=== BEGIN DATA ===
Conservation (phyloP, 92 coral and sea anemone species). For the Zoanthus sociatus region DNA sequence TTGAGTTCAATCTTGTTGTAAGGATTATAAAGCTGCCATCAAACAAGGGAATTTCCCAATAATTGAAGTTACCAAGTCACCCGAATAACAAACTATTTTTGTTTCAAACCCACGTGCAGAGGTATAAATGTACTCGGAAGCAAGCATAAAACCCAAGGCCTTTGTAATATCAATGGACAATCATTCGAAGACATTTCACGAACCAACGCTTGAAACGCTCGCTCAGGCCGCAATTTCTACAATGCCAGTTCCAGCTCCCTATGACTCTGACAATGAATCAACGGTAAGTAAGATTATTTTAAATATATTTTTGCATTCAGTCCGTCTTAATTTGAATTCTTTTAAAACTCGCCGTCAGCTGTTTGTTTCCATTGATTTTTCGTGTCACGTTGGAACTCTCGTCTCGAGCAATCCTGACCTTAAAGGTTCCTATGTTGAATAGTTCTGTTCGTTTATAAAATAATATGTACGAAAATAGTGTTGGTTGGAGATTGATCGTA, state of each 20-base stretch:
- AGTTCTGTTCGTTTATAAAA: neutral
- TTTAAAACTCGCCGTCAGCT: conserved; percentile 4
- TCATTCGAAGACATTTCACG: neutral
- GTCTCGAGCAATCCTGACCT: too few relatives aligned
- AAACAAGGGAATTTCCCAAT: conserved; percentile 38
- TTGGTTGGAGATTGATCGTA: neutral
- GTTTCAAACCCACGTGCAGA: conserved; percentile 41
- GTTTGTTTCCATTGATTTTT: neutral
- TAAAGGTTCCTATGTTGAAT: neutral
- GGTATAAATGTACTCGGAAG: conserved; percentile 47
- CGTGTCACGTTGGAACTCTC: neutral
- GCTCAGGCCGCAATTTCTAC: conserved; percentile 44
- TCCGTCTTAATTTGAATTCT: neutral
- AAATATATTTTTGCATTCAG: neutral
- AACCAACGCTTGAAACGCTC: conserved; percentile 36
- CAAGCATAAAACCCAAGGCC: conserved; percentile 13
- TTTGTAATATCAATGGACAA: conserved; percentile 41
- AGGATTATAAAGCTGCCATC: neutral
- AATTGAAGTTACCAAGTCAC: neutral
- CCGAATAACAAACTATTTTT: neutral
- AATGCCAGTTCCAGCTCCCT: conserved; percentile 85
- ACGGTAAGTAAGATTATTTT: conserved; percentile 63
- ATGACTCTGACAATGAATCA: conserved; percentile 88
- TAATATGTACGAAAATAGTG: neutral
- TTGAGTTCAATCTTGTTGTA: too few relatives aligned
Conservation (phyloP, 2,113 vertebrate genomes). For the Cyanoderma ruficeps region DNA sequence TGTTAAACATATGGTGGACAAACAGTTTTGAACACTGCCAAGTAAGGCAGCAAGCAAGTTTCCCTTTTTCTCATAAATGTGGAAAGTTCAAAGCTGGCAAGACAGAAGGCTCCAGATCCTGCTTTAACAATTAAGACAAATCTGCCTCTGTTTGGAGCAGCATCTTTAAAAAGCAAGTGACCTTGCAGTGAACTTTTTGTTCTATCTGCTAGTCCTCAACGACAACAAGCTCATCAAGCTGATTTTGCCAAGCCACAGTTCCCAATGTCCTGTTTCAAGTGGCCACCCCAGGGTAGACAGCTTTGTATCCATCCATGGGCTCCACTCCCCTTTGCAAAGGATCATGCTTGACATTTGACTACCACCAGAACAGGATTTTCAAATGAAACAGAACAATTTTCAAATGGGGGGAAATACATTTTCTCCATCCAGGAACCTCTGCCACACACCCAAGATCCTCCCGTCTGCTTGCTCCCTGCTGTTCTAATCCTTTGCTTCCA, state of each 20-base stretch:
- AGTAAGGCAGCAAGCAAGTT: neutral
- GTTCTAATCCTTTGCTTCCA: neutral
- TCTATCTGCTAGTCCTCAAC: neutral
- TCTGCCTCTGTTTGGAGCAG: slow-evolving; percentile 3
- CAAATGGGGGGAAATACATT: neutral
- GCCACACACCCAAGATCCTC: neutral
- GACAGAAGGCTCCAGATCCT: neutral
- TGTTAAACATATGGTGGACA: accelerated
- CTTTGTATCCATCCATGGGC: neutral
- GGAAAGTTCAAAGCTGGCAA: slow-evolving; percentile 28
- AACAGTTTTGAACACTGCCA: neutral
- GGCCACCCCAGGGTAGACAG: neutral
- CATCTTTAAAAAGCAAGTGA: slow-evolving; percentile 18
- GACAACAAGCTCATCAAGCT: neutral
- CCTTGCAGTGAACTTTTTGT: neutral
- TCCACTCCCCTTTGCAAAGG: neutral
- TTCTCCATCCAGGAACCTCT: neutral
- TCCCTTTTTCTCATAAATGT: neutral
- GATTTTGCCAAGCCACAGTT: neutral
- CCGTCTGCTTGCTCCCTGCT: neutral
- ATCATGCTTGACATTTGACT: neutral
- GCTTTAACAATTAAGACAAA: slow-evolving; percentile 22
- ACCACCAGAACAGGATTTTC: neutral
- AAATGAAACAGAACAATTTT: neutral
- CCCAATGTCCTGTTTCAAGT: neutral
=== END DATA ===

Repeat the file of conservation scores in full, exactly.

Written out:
Conservation (phyloP, 92 coral and sea anemone species). For the Zoanthus sociatus region DNA sequence TTGAGTTCAATCTTGTTGTAAGGATTATAAAGCTGCCATCAAACAAGGGAATTTCCCAATAATTGAAGTTACCAAGTCACCCGAATAACAAACTATTTTTGTTTCAAACCCACGTGCAGAGGTATAAATGTACTCGGAAGCAAGCATAAAACCCAAGGCCTTTGTAATATCAATGGACAATCATTCGAAGACATTTCACGAACCAACGCTTGAAACGCTCGCTCAGGCCGCAATTTCTACAATGCCAGTTCCAGCTCCCTATGACTCTGACAATGAATCAACGGTAAGTAAGATTATTTTAAATATATTTTTGCATTCAGTCCGTCTTAATTTGAATTCTTTTAAAACTCGCCGTCAGCTGTTTGTTTCCATTGATTTTTCGTGTCACGTTGGAACTCTCGTCTCGAGCAATCCTGACCTTAAAGGTTCCTATGTTGAATAGTTCTGTTCGTTTATAAAATAATATGTACGAAAATAGTGTTGGTTGGAGATTGATCGTA, state of each 20-base stretch:
- AGTTCTGTTCGTTTATAAAA: neutral
- TTTAAAACTCGCCGTCAGCT: conserved; percentile 4
- TCATTCGAAGACATTTCACG: neutral
- GTCTCGAGCAATCCTGACCT: too few relatives aligned
- AAACAAGGGAATTTCCCAAT: conserved; percentile 38
- TTGGTTGGAGATTGATCGTA: neutral
- GTTTCAAACCCACGTGCAGA: conserved; percentile 41
- GTTTGTTTCCATTGATTTTT: neutral
- TAAAGGTTCCTATGTTGAAT: neutral
- GGTATAAATGTACTCGGAAG: conserved; percentile 47
- CGTGTCACGTTGGAACTCTC: neutral
- GCTCAGGCCGCAATTTCTAC: conserved; percentile 44
- TCCGTCTTAATTTGAATTCT: neutral
- AAATATATTTTTGCATTCAG: neutral
- AACCAACGCTTGAAACGCTC: conserved; percentile 36
- CAAGCATAAAACCCAAGGCC: conserved; percentile 13
- TTTGTAATATCAATGGACAA: conserved; percentile 41
- AGGATTATAAAGCTGCCATC: neutral
- AATTGAAGTTACCAAGTCAC: neutral
- CCGAATAACAAACTATTTTT: neutral
- AATGCCAGTTCCAGCTCCCT: conserved; percentile 85
- ACGGTAAGTAAGATTATTTT: conserved; percentile 63
- ATGACTCTGACAATGAATCA: conserved; percentile 88
- TAATATGTACGAAAATAGTG: neutral
- TTGAGTTCAATCTTGTTGTA: too few relatives aligned
Conservation (phyloP, 2,113 vertebrate genomes). For the Cyanoderma ruficeps region DNA sequence TGTTAAACATATGGTGGACAAACAGTTTTGAACACTGCCAAGTAAGGCAGCAAGCAAGTTTCCCTTTTTCTCATAAATGTGGAAAGTTCAAAGCTGGCAAGACAGAAGGCTCCAGATCCTGCTTTAACAATTAAGACAAATCTGCCTCTGTTTGGAGCAGCATCTTTAAAAAGCAAGTGACCTTGCAGTGAACTTTTTGTTCTATCTGCTAGTCCTCAACGACAACAAGCTCATCAAGCTGATTTTGCCAAGCCACAGTTCCCAATGTCCTGTTTCAAGTGGCCACCCCAGGGTAGACAGCTTTGTATCCATCCATGGGCTCCACTCCCCTTTGCAAAGGATCATGCTTGACATTTGACTACCACCAGAACAGGATTTTCAAATGAAACAGAACAATTTTCAAATGGGGGGAAATACATTTTCTCCATCCAGGAACCTCTGCCACACACCCAAGATCCTCCCGTCTGCTTGCTCCCTGCTGTTCTAATCCTTTGCTTCCA, state of each 20-base stretch:
- AGTAAGGCAGCAAGCAAGTT: neutral
- GTTCTAATCCTTTGCTTCCA: neutral
- TCTATCTGCTAGTCCTCAAC: neutral
- TCTGCCTCTGTTTGGAGCAG: slow-evolving; percentile 3
- CAAATGGGGGGAAATACATT: neutral
- GCCACACACCCAAGATCCTC: neutral
- GACAGAAGGCTCCAGATCCT: neutral
- TGTTAAACATATGGTGGACA: accelerated
- CTTTGTATCCATCCATGGGC: neutral
- GGAAAGTTCAAAGCTGGCAA: slow-evolving; percentile 28
- AACAGTTTTGAACACTGCCA: neutral
- GGCCACCCCAGGGTAGACAG: neutral
- CATCTTTAAAAAGCAAGTGA: slow-evolving; percentile 18
- GACAACAAGCTCATCAAGCT: neutral
- CCTTGCAGTGAACTTTTTGT: neutral
- TCCACTCCCCTTTGCAAAGG: neutral
- TTCTCCATCCAGGAACCTCT: neutral
- TCCCTTTTTCTCATAAATGT: neutral
- GATTTTGCCAAGCCACAGTT: neutral
- CCGTCTGCTTGCTCCCTGCT: neutral
- ATCATGCTTGACATTTGACT: neutral
- GCTTTAACAATTAAGACAAA: slow-evolving; percentile 22
- ACCACCAGAACAGGATTTTC: neutral
- AAATGAAACAGAACAATTTT: neutral
- CCCAATGTCCTGTTTCAAGT: neutral